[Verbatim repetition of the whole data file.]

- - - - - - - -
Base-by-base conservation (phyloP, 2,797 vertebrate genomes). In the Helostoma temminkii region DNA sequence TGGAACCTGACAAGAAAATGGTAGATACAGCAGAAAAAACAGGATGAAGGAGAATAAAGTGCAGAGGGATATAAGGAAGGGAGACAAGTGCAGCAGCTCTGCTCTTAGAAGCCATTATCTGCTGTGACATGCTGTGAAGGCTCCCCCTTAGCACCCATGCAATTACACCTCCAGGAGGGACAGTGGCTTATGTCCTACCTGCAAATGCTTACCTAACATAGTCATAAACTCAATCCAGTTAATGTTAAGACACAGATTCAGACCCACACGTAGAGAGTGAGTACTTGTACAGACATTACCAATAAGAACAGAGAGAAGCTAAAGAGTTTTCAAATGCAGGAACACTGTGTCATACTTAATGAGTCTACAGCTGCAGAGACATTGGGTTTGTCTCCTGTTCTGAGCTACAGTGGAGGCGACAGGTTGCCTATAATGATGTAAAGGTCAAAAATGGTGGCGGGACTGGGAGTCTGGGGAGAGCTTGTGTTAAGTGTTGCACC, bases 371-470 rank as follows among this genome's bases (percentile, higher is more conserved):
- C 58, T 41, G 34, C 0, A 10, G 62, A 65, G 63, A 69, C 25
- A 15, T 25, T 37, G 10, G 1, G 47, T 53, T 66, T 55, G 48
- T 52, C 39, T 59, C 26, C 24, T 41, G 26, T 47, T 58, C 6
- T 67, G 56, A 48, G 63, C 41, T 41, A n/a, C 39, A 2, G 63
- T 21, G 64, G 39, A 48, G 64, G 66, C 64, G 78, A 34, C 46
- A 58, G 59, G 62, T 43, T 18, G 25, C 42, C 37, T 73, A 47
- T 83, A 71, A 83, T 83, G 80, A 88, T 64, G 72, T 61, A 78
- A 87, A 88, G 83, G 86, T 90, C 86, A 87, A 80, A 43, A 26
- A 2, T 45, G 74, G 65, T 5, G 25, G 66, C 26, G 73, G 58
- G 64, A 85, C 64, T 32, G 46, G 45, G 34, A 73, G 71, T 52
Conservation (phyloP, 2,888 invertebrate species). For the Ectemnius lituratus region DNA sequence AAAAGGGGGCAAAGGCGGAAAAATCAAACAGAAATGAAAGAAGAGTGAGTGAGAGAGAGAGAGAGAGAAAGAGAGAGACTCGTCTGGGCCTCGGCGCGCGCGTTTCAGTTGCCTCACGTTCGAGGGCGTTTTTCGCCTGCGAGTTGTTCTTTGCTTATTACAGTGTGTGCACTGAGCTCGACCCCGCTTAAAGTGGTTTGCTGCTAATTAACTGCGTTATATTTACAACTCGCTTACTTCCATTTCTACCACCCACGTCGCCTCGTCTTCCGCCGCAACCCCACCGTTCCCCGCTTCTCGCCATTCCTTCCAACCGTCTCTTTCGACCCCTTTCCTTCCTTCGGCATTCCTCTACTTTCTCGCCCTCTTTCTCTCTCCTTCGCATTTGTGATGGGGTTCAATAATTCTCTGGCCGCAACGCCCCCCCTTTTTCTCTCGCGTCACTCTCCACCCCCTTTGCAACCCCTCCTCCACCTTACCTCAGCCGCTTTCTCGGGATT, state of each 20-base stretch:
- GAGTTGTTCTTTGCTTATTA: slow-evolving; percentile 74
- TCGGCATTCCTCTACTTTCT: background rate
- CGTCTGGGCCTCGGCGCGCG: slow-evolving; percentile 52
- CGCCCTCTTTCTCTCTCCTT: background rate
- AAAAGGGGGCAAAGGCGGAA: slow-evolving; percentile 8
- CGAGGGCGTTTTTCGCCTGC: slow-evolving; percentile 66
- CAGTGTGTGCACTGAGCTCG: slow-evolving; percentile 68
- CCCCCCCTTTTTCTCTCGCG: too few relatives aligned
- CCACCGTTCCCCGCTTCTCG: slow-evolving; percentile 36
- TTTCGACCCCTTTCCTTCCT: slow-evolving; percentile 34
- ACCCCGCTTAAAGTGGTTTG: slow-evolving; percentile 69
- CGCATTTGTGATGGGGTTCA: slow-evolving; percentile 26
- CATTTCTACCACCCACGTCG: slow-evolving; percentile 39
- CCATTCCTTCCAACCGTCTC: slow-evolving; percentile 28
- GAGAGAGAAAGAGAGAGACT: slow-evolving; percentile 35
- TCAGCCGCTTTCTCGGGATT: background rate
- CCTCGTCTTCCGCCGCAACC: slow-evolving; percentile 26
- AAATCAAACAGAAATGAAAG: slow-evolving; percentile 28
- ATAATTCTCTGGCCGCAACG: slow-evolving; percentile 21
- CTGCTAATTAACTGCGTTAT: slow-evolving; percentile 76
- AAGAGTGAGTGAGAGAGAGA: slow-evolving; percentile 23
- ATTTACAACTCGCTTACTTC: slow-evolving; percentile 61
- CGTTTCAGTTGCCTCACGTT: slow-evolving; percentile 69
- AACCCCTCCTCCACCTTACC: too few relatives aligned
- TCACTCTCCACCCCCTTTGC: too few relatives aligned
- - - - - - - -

Base-by-base conservation (phyloP, 2,797 vertebrate genomes). In the Helostoma temminkii region DNA sequence TGGAACCTGACAAGAAAATGGTAGATACAGCAGAAAAAACAGGATGAAGGAGAATAAAGTGCAGAGGGATATAAGGAAGGGAGACAAGTGCAGCAGCTCTGCTCTTAGAAGCCATTATCTGCTGTGACATGCTGTGAAGGCTCCCCCTTAGCACCCATGCAATTACACCTCCAGGAGGGACAGTGGCTTATGTCCTACCTGCAAATGCTTACCTAACATAGTCATAAACTCAATCCAGTTAATGTTAAGACACAGATTCAGACCCACACGTAGAGAGTGAGTACTTGTACAGACATTACCAATAAGAACAGAGAGAAGCTAAAGAGTTTTCAAATGCAGGAACACTGTGTCATACTTAATGAGTCTACAGCTGCAGAGACATTGGGTTTGTCTCCTGTTCTGAGCTACAGTGGAGGCGACAGGTTGCCTATAATGATGTAAAGGTCAAAAATGGTGGCGGGACTGGGAGTCTGGGGAGAGCTTGTGTTAAGTGTTGCACC, bases 371-470 rank as follows among this genome's bases (percentile, higher is more conserved):
- C 58, T 41, G 34, C 0, A 10, G 62, A 65, G 63, A 69, C 25
- A 15, T 25, T 37, G 10, G 1, G 47, T 53, T 66, T 55, G 48
- T 52, C 39, T 59, C 26, C 24, T 41, G 26, T 47, T 58, C 6
- T 67, G 56, A 48, G 63, C 41, T 41, A n/a, C 39, A 2, G 63
- T 21, G 64, G 39, A 48, G 64, G 66, C 64, G 78, A 34, C 46
- A 58, G 59, G 62, T 43, T 18, G 25, C 42, C 37, T 73, A 47
- T 83, A 71, A 83, T 83, G 80, A 88, T 64, G 72, T 61, A 78
- A 87, A 88, G 83, G 86, T 90, C 86, A 87, A 80, A 43, A 26
- A 2, T 45, G 74, G 65, T 5, G 25, G 66, C 26, G 73, G 58
- G 64, A 85, C 64, T 32, G 46, G 45, G 34, A 73, G 71, T 52
Conservation (phyloP, 2,888 invertebrate species). For the Ectemnius lituratus region DNA sequence AAAAGGGGGCAAAGGCGGAAAAATCAAACAGAAATGAAAGAAGAGTGAGTGAGAGAGAGAGAGAGAGAAAGAGAGAGACTCGTCTGGGCCTCGGCGCGCGCGTTTCAGTTGCCTCACGTTCGAGGGCGTTTTTCGCCTGCGAGTTGTTCTTTGCTTATTACAGTGTGTGCACTGAGCTCGACCCCGCTTAAAGTGGTTTGCTGCTAATTAACTGCGTTATATTTACAACTCGCTTACTTCCATTTCTACCACCCACGTCGCCTCGTCTTCCGCCGCAACCCCACCGTTCCCCGCTTCTCGCCATTCCTTCCAACCGTCTCTTTCGACCCCTTTCCTTCCTTCGGCATTCCTCTACTTTCTCGCCCTCTTTCTCTCTCCTTCGCATTTGTGATGGGGTTCAATAATTCTCTGGCCGCAACGCCCCCCCTTTTTCTCTCGCGTCACTCTCCACCCCCTTTGCAACCCCTCCTCCACCTTACCTCAGCCGCTTTCTCGGGATT, state of each 20-base stretch:
- GAGTTGTTCTTTGCTTATTA: slow-evolving; percentile 74
- TCGGCATTCCTCTACTTTCT: background rate
- CGTCTGGGCCTCGGCGCGCG: slow-evolving; percentile 52
- CGCCCTCTTTCTCTCTCCTT: background rate
- AAAAGGGGGCAAAGGCGGAA: slow-evolving; percentile 8
- CGAGGGCGTTTTTCGCCTGC: slow-evolving; percentile 66
- CAGTGTGTGCACTGAGCTCG: slow-evolving; percentile 68
- CCCCCCCTTTTTCTCTCGCG: too few relatives aligned
- CCACCGTTCCCCGCTTCTCG: slow-evolving; percentile 36
- TTTCGACCCCTTTCCTTCCT: slow-evolving; percentile 34
- ACCCCGCTTAAAGTGGTTTG: slow-evolving; percentile 69
- CGCATTTGTGATGGGGTTCA: slow-evolving; percentile 26
- CATTTCTACCACCCACGTCG: slow-evolving; percentile 39
- CCATTCCTTCCAACCGTCTC: slow-evolving; percentile 28
- GAGAGAGAAAGAGAGAGACT: slow-evolving; percentile 35
- TCAGCCGCTTTCTCGGGATT: background rate
- CCTCGTCTTCCGCCGCAACC: slow-evolving; percentile 26
- AAATCAAACAGAAATGAAAG: slow-evolving; percentile 28
- ATAATTCTCTGGCCGCAACG: slow-evolving; percentile 21
- CTGCTAATTAACTGCGTTAT: slow-evolving; percentile 76
- AAGAGTGAGTGAGAGAGAGA: slow-evolving; percentile 23
- ATTTACAACTCGCTTACTTC: slow-evolving; percentile 61
- CGTTTCAGTTGCCTCACGTT: slow-evolving; percentile 69
- AACCCCTCCTCCACCTTACC: too few relatives aligned
- TCACTCTCCACCCCCTTTGC: too few relatives aligned